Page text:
Some academic research endeavours take longer than others — which means some graduate students will need more time to complete their theses and dissertations.
So the Graduate School made a wise choice when it decided to allow individual departments to grant semester cap waivers for graduate students.
Now departments will be given the opportunity to grant funding for extra semesters to graduate students who need them.
Prior to this arrangement, doctoral students could not receive funding for their projects after 10 semesters, and master’s students had a four-semester cap on funding.
This move allows each department to exercise greater autonomy when working with their researchers and graduate students.
It’s important that graduate students conduct research at an efficient pace that prevents them from lagging. But this should not come at the cost of thorough and careful analysis.
Besides, advisers and committee members within each department have a better understanding of what’s in the best interest of the school and the student.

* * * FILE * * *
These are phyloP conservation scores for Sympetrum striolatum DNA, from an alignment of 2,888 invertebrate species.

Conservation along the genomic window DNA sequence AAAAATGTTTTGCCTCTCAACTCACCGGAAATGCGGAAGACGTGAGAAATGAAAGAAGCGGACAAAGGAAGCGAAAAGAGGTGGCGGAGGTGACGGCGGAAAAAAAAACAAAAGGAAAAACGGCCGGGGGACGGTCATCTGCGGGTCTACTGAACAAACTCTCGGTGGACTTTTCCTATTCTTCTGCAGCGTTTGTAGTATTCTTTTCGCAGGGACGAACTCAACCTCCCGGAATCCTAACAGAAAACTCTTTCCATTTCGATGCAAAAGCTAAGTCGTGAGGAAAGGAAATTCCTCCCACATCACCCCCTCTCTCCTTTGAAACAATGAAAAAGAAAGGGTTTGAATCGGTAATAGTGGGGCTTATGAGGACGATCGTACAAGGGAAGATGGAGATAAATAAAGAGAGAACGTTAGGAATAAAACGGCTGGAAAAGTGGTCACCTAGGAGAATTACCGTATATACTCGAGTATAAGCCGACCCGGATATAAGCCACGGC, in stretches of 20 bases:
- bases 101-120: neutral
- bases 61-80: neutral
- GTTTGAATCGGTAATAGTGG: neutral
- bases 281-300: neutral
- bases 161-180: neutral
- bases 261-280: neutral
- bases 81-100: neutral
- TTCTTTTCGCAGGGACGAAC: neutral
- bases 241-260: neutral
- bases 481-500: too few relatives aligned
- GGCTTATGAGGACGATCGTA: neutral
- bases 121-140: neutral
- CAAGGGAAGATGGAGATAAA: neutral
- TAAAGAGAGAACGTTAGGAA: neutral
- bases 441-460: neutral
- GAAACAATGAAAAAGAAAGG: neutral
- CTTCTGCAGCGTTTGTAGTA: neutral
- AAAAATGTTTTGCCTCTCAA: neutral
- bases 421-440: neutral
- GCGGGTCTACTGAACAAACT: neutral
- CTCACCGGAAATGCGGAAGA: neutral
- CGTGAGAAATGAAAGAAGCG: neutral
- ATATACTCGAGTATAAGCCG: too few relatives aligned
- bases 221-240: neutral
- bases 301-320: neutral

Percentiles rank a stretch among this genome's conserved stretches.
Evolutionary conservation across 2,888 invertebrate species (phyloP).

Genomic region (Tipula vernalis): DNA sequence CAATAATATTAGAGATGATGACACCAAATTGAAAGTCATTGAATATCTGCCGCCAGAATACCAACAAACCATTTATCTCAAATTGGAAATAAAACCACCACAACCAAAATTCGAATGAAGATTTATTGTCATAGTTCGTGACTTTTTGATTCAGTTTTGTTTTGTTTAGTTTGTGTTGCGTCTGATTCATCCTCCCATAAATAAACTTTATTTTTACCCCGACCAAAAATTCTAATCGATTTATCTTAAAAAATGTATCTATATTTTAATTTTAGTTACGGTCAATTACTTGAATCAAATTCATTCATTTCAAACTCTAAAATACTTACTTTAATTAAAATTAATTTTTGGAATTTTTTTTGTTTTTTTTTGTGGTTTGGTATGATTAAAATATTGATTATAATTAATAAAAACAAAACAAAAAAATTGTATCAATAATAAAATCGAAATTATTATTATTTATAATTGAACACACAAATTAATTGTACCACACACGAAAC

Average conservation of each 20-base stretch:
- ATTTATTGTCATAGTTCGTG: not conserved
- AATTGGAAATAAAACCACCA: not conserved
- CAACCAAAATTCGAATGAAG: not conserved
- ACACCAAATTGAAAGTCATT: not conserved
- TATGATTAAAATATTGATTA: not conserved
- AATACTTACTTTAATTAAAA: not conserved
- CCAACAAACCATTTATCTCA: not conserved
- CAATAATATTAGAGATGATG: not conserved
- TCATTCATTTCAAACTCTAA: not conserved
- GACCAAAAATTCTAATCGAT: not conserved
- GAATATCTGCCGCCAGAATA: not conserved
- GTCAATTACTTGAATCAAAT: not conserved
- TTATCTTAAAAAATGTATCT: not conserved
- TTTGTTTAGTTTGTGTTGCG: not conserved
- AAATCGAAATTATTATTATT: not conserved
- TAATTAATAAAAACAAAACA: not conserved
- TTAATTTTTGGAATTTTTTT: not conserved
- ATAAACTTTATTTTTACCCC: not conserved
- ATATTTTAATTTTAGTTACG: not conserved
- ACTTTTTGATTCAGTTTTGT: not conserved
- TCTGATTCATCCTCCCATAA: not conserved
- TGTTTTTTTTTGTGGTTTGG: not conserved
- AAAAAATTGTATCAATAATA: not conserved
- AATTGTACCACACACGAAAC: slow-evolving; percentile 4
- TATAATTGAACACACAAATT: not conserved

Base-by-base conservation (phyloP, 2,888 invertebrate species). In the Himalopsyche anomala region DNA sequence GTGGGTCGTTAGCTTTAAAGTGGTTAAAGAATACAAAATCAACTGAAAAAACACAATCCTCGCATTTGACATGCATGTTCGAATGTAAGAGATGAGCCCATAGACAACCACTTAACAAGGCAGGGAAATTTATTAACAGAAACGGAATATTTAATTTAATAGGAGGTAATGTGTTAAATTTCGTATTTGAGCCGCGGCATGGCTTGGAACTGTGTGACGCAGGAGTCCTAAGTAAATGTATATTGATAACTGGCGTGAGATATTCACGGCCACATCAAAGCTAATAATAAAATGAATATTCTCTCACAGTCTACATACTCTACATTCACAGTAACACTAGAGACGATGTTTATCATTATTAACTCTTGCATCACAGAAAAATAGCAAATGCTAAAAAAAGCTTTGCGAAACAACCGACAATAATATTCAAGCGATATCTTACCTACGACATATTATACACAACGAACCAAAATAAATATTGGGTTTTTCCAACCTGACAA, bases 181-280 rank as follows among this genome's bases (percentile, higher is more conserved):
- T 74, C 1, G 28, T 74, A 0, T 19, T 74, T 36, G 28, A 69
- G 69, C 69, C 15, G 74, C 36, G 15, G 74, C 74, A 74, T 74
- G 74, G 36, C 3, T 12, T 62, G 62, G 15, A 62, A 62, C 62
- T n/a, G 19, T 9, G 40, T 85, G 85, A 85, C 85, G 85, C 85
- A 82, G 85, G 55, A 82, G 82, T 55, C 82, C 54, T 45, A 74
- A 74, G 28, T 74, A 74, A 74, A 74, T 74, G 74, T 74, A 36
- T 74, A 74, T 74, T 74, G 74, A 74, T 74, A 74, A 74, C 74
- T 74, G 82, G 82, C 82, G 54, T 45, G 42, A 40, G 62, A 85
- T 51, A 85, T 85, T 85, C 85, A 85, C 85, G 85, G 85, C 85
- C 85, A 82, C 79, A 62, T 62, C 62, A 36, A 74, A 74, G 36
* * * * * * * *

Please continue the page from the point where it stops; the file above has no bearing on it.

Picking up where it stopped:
Departments work closely with students and know exactly what they need in order to progress with their research.
And this new decision helps out-of-state students as well. The Graduate School grants many out-of-state students a tuition remission, which reduces their tuition to the in-state rate.
These tuition remissions are primarily funded through private donors and research grants.
Now funding will be able to come from the individual departments’ instructional budgets once the funds from private donors and research grants run dry.
Decentralizing power to individual departments provides the flexibility to ensure that the quality of University research is given priority over bureaucratic rigidity.